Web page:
The hardest part about starting something new is just getting started.
This is especially true for something like BJJ. It can be scary, or daunting, especially for someone with zero martial arts experience.
But even after stepping into the gym for the first time, there are likely to be roadblocks. How you approach it as a white belt makes all the difference for how you will progress. There’s no “wrong” way to progress, and everyone learns and moves forward at their own pace. But you can certainly help your journey by training smart.
There are a ton of lessons to be learned, and most of the time you’ll need to learn by experience. However, with our experience going from beginner to novice to experienced in BJJ, hopefully we’ll be able to help cut down on lost time with some key beginner tips.
Day Zero – How to Get Started
First of all… you want to start training BJJ, but you have no idea where to start.
Getting started is a little like learning to swim. You just need to get in the water.
Start by finding a local BJJ gym near you. Something closer and easier to get to is best, as it reduces the friction involved in getting to class and training consistently. Read reviews of the gym if possible, too. The majority of trainers are good people, but there are certainly bad environments out there, which can put you off BJJ in general.
Some gyms might have strict rules and restrictions for beginners, insist on very specific uniform to be worn, perhaps even have some kind of hazing for new students. This is not the gym for you.
Find a gym that is welcoming and open for new students – there are plenty. A good teacher who encourages their new students often makes it so much easier to stick with it through the hard times, rather than (metaphorically) tapping out early.
BJJ Tips and Advice for Beginners
Here are some tips for anyone starting out, or planning to get started, with BJJ.
- Keep an open mind
- Train regularly
- Tap early
- Take care of your hygiene
- Listen and ask questions
- Don’t give up
1. Keep an open mind
The key to learning anything is to approach it with an open mind. Preconceived ideas or biases will make it harder to take on new information and techniques.
Remember that you’re learning from people who have years, even decades plus experience in martial arts. Even upper belts (purple and above) still end up discovering new things along their BJJ journey. The best way to stop progressing is to assume you know everything.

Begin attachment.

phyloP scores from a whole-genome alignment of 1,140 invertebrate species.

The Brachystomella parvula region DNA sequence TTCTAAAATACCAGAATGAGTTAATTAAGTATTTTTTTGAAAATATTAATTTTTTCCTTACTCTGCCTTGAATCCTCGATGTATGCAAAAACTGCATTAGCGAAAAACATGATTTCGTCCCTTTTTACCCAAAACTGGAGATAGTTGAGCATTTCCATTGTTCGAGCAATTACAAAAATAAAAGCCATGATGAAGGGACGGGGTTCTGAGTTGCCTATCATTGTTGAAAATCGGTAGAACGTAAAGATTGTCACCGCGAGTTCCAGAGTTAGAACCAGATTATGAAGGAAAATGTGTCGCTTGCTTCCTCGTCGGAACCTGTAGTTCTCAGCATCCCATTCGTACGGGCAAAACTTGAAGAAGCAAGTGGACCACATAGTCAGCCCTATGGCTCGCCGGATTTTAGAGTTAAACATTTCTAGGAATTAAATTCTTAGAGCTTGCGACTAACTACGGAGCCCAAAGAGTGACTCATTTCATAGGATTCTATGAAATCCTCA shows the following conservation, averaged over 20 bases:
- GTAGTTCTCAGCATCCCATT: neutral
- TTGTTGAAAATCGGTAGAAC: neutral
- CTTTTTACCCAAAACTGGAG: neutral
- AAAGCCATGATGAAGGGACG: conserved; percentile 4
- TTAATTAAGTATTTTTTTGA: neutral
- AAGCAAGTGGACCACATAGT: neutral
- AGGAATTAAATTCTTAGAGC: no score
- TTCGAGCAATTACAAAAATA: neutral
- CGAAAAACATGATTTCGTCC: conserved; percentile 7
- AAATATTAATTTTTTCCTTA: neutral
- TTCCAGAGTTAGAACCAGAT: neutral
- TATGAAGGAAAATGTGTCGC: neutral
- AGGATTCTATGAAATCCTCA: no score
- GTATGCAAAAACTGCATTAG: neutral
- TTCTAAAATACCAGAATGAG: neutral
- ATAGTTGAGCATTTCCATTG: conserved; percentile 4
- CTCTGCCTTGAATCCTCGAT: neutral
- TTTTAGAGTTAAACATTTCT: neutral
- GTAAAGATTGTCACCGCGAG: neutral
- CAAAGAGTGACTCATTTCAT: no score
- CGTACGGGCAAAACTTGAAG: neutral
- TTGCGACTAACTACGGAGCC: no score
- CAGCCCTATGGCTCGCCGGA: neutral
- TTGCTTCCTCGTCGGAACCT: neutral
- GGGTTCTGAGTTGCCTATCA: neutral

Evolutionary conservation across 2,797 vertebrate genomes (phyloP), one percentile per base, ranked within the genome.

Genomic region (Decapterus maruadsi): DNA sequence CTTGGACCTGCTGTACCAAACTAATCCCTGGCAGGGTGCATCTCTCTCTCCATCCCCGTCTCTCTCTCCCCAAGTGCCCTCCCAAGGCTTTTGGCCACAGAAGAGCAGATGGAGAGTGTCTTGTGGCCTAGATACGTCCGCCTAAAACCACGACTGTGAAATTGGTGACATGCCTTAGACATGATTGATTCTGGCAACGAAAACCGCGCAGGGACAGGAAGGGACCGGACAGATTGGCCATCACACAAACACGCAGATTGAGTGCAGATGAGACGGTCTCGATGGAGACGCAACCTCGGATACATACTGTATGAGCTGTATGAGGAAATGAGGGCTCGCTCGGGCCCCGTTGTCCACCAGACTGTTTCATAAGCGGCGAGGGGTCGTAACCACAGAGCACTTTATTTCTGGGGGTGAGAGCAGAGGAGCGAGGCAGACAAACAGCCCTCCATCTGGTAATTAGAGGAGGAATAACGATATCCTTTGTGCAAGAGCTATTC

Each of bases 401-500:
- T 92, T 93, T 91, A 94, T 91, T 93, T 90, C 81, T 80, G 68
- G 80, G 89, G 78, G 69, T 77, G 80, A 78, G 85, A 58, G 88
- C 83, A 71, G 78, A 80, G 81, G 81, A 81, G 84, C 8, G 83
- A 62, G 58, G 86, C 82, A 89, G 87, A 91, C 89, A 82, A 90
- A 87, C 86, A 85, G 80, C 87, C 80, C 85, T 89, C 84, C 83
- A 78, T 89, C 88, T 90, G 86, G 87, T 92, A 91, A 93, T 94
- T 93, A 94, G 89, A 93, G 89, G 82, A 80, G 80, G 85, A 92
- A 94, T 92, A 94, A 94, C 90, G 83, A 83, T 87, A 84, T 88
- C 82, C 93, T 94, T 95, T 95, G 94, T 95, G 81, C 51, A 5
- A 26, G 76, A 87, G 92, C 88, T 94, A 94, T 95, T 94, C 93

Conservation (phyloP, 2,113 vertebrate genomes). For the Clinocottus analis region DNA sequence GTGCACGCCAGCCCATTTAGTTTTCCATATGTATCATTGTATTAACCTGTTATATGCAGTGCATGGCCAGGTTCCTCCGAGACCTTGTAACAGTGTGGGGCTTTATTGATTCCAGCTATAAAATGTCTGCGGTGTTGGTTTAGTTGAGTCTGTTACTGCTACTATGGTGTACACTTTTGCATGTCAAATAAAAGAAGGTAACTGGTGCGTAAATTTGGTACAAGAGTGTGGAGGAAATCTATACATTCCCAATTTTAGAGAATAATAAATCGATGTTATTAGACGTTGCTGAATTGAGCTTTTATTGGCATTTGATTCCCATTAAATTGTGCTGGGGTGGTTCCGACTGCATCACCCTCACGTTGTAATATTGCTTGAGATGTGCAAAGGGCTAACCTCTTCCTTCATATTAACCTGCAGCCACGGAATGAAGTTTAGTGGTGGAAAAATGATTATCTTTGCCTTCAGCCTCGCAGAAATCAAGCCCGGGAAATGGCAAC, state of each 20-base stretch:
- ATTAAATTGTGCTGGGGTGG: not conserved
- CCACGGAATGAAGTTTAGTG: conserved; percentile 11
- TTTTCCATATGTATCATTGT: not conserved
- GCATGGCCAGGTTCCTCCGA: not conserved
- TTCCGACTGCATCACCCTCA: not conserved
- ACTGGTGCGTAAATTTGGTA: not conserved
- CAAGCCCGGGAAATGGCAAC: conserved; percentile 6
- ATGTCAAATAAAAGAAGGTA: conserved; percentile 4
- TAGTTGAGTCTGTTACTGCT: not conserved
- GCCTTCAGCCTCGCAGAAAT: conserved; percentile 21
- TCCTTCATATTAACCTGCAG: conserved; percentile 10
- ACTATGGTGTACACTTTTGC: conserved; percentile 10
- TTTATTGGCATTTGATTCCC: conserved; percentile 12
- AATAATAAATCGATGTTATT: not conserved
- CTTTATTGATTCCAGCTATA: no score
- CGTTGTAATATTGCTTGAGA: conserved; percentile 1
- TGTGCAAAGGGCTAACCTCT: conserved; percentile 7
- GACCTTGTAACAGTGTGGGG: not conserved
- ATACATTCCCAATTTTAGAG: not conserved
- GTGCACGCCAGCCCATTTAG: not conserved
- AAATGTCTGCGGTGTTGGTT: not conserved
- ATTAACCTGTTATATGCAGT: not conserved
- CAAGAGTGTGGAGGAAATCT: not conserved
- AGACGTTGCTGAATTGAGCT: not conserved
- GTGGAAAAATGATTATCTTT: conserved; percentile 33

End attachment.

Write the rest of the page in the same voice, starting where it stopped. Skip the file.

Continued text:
If something sounds strange, don’t be afraid to take it on board. But at the same time, don’t accept everything you hear as fact.
2. Train regularly, but don’t overdo it
If you really want to progress, training once or twice every couple of weeks won’t really do it. It’s better than being on the couch, but you’ll likely have trouble retaining what you learn without regular repetition.
That being said, it’s easy to overtrain. You get into BJJ, love it, and start training every day as if you’re preparing for a UFC fight. The more you train, the better, you might think.
Not really. This is a good way to get burned out. If not mentally, then physically for sure. Jiu jitsu is demanding on the body, and if you don’t give your body enough rest it’s going to break down. Particularly if you’re doing other types of exercise, such as weights or other sports.
You might not notice anything at first, just a steady drop in your energy levels. However it could also result in injuries, which have killed the momentum of many BJJ students throughout time.
Generally I’d advise 2-3 times a week is a good starting point. That gives you enough mat time and enough rest time. Sticking to this, even if you want to train more, is a good way to stay hungry for more, while allowing your body to adjust to the rigors of BJJ.
After a while, you’ll notice the biggest difference between a beginner and someone more experienced is tension.